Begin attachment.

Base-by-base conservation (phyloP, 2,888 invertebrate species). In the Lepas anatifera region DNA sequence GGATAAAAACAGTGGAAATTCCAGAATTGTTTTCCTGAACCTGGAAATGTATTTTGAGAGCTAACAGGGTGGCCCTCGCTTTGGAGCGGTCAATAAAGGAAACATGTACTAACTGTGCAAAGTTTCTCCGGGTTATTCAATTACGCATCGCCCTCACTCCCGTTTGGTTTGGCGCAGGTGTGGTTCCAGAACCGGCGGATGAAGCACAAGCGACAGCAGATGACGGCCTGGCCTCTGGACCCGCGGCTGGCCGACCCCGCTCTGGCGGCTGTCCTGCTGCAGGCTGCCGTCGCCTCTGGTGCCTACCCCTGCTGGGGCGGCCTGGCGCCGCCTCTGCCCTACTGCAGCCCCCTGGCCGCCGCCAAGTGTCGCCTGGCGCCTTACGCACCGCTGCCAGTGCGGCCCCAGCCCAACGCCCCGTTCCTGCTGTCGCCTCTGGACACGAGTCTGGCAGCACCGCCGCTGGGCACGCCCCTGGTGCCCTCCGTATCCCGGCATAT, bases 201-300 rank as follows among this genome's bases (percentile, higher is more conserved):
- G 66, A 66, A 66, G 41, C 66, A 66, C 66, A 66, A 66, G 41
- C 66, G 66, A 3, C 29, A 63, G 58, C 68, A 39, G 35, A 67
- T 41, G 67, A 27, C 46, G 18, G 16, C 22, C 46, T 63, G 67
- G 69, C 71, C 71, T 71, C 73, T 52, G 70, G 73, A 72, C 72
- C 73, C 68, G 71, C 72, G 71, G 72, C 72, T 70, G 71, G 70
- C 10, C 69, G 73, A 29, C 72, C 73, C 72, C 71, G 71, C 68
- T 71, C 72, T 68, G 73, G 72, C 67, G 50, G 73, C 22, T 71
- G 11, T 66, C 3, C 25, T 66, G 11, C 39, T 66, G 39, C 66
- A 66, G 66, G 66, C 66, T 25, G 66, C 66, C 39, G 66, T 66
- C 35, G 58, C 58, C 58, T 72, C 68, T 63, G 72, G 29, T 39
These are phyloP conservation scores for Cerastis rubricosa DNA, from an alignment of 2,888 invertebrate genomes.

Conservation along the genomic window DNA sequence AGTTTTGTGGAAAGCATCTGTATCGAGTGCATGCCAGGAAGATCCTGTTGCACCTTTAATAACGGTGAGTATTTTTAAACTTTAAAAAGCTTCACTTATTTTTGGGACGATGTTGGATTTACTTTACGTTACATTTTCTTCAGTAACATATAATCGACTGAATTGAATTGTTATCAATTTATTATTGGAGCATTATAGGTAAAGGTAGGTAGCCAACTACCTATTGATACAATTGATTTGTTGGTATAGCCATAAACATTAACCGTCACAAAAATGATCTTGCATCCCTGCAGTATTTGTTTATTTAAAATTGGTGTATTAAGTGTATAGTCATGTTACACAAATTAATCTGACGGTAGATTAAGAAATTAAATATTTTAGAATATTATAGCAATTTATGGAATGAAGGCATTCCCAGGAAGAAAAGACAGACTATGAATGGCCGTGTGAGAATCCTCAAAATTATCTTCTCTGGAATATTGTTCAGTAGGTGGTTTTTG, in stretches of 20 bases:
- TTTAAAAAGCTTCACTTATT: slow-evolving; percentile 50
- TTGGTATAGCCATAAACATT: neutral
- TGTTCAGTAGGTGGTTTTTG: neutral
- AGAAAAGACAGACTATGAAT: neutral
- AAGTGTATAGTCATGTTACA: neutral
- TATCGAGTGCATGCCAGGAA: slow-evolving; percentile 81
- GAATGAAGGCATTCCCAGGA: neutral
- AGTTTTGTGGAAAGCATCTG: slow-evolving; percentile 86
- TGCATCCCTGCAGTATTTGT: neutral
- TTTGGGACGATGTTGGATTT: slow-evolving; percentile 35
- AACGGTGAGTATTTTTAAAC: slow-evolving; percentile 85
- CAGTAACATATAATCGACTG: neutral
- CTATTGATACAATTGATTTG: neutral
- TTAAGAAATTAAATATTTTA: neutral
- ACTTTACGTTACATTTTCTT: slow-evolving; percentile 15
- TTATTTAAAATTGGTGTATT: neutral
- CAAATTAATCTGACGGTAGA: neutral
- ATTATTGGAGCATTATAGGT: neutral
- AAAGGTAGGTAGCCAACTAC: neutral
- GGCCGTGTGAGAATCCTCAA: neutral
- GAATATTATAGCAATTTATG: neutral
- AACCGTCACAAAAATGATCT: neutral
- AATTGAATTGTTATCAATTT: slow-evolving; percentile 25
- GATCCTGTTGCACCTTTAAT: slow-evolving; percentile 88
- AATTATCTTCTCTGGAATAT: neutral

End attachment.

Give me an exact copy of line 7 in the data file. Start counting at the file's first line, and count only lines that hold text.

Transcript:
- C 10, C 69, G 73, A 29, C 72, C 73, C 72, C 71, G 71, C 68